Going Back to Work

Talk with your healthcare provider about your job. They’ll tell you when it may be safe for you to start working again based on what you do. If you move around a lot or lift heavy objects, you may need to stay out a little longer. If you sit at a desk, you may be able to go back sooner.

Managing Your Feelings

After surgery for a serious illness, you may have new and upsetting feelings. Many people say they felt weepy, sad, worried, nervous, irritable, and angry at one time or another. You may find that you can’t control some of these feelings. If this happens, it’s a good idea to seek emotional support. Your healthcare provider can refer you to MSK’s Counseling Center. You can also reach them by calling 646-888-0200.

The first step in coping is to talk about how you feel. Family and friends can help. Your healthcare providers can reassure, support, and guide you. It’s always a good idea to let us know how you, your family, and your friends are feeling emotionally. Many resources are available to you and your family. We’re here to help you and your family and friends handle the emotional aspects of your illness. This is true whether you’re in the hospital or at home.

Contact Information

Monday through Friday from to , call your healthcare provider’s office.

After , during the weekend, and on holidays, call 212-639-2000. Ask to talk with to the person on call for your healthcare provider.

Using MyMSK

MyMSK (my.mskcc.org) is your MSK patient portal. You can use it to send and read messages from your care team, view your test results, see your appointment dates and times, and more. You can also invite your caregiver to make their own account so they can see information about your care.

If you do not have a MyMSK account, you can sign up at my.mskcc.org. You can get an enrollment ID by calling 646-227-2593 or your doctor’s office.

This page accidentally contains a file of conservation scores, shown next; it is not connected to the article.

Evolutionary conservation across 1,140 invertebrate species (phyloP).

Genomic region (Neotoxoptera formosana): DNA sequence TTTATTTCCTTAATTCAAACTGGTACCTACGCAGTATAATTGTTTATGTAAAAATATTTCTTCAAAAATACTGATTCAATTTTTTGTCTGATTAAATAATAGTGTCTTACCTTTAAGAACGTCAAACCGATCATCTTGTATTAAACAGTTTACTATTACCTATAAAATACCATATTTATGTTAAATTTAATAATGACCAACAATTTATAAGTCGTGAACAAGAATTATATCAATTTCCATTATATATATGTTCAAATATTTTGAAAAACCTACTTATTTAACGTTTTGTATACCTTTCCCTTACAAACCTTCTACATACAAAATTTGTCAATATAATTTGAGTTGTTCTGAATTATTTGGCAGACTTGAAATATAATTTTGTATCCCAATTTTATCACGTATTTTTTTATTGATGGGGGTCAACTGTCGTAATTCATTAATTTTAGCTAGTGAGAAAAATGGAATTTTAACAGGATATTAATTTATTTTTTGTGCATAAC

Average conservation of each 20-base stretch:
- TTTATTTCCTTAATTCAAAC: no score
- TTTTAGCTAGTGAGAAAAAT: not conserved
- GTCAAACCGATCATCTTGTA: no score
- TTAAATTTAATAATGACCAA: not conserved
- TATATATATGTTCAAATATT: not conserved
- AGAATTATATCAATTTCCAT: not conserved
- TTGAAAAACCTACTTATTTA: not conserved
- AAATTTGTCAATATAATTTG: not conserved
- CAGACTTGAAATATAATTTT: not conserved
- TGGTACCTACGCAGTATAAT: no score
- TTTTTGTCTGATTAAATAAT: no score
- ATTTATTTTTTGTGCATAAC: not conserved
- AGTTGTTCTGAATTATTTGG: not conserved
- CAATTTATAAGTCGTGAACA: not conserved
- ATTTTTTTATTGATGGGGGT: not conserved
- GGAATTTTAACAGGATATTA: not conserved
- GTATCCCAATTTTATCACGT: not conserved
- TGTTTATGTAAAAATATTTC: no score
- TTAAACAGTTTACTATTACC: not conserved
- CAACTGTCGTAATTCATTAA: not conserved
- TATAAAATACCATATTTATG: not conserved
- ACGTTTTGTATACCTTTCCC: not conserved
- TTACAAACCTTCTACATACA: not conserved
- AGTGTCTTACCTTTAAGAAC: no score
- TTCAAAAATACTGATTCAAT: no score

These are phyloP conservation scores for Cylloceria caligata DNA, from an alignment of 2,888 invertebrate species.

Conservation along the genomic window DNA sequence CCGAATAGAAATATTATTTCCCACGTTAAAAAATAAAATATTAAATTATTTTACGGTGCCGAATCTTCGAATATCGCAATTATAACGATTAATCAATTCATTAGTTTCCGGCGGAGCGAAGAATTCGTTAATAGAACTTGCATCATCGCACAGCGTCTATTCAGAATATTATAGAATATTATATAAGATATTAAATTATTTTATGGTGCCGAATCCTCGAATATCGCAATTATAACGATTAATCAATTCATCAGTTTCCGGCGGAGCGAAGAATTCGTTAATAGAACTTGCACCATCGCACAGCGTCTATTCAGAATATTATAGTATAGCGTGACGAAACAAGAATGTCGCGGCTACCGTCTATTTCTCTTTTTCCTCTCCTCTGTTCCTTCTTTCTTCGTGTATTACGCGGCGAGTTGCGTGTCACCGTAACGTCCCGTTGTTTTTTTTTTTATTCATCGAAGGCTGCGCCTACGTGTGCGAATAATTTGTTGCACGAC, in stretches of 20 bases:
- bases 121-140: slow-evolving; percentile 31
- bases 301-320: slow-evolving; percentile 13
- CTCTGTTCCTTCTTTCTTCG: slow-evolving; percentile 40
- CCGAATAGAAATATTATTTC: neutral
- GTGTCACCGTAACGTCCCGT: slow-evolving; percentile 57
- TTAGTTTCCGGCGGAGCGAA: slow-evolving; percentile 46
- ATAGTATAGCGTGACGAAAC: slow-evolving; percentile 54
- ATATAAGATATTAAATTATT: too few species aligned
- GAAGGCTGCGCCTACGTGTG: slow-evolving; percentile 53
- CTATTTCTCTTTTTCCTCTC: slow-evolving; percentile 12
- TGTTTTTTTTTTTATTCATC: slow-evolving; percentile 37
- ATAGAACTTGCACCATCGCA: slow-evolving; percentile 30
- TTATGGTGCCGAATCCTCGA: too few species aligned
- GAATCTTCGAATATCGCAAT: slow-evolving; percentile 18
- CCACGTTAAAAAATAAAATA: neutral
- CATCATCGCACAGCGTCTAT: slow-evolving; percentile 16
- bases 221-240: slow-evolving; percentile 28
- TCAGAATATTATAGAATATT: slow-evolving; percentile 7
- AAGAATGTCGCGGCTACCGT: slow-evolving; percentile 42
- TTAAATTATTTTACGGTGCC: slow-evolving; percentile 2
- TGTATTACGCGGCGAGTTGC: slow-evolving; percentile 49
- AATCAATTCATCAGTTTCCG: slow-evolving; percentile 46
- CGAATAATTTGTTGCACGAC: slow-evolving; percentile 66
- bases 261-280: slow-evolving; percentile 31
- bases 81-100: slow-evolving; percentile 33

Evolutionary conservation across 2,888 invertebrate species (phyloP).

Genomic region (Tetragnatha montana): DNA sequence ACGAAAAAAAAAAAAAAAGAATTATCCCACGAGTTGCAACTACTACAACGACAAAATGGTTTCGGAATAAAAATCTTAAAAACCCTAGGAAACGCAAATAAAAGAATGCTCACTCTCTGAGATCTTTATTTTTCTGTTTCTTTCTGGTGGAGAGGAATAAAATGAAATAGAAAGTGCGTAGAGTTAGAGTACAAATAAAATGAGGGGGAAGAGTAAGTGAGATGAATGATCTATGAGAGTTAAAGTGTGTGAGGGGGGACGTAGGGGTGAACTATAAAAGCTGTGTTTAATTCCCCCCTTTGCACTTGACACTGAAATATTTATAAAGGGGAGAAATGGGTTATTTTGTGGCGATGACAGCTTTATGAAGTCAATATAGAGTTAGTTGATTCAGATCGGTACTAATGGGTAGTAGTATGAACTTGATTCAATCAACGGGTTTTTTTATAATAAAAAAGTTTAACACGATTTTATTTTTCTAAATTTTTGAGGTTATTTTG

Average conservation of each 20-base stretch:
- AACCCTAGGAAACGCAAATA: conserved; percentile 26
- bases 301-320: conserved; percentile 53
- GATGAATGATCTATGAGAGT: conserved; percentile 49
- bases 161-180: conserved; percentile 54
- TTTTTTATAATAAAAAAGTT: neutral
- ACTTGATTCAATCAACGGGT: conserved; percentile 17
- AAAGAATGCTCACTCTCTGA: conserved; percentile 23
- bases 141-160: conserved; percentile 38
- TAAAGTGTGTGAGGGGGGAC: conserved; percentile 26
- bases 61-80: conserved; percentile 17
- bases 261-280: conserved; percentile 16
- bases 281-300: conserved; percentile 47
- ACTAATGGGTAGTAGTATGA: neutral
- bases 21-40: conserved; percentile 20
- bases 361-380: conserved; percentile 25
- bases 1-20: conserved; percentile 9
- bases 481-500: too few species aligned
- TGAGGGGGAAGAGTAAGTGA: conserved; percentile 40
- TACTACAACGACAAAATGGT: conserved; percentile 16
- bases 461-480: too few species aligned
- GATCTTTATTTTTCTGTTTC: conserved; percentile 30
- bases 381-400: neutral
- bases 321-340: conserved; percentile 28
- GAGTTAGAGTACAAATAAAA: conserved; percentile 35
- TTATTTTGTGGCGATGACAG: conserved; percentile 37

Watch How to Enroll in MyMSK: Memorial Sloan Kettering's Patient Portal to learn more. You can also contact the MyMSK Help Desk by emailing [email protected] or calling 800-248-0593.

When to Contact Your Healthcare Provider

Call your healthcare provider if:

  • You have a fever of 100.5 °F (38 °C) or higher.
  • You have chills.
  • You have nausea or vomiting.
  • You have diarrhea or constipation.  
  • You have any new swelling in your legs.
  • You’re having trouble breathing.
  • The skin around your incision is very red or getting more red.
  • The skin around your incision is warmer than usual.
  • The area around your incision is starting to swell or getting more swollen.
  • You see drainage that looks like pus (thick and milky).
  • Your incision smells bad.
  • You have any questions or concerns.

Support services

This section has a list of support services. They may help you as you get ready for your surgery and recover after your surgery.

As you read this section, write down questions to ask your healthcare provider.

MSK support services

Admitting Office
212-639-7606
Call if you have questions about your hospital admission, such as asking for a private room.

Anesthesia
212-639-6840
Call if you have questions about anesthesia.

Blood Donor Room
212-639-7643
Call for information if you’re interested in donating blood or platelets.

Bobst International Center
332-699-7968
We welcome patients from around the world and offer many services to help. If you’re an international patient, call for help arranging your care.

Counseling Center
www.msk.org/counseling
646-888-0200
Many people find that counseling helps them. Our Counseling Center offers counseling for individuals, couples, families, and groups. We can also prescribe medicine to help if you feel anxious or depressed. Ask a member of your care team for a referral or call the number above to make an appointment.

Food Pantry Program
646-888-8055
We give food to people in need during their cancer treatment. Talk with a member of your care team or call the number above to learn more.

Integrative Medicine Service
www.msk.org/integrativemedicine
Our Integrative Medicine Service offers many services to complement (go along with) traditional medical care. For example, we offer music therapy, mind/body therapies, dance and movement therapy, yoga, and touch therapy. Call 646-449-1010 to make an appointment for these services.

You can also schedule a consultation with a healthcare provider in the Integrative Medicine Service. They’ll work with you to make a plan for creating a healthy lifestyle and managing side effects. Call 646-608-8550 to make an appointment for a consultation.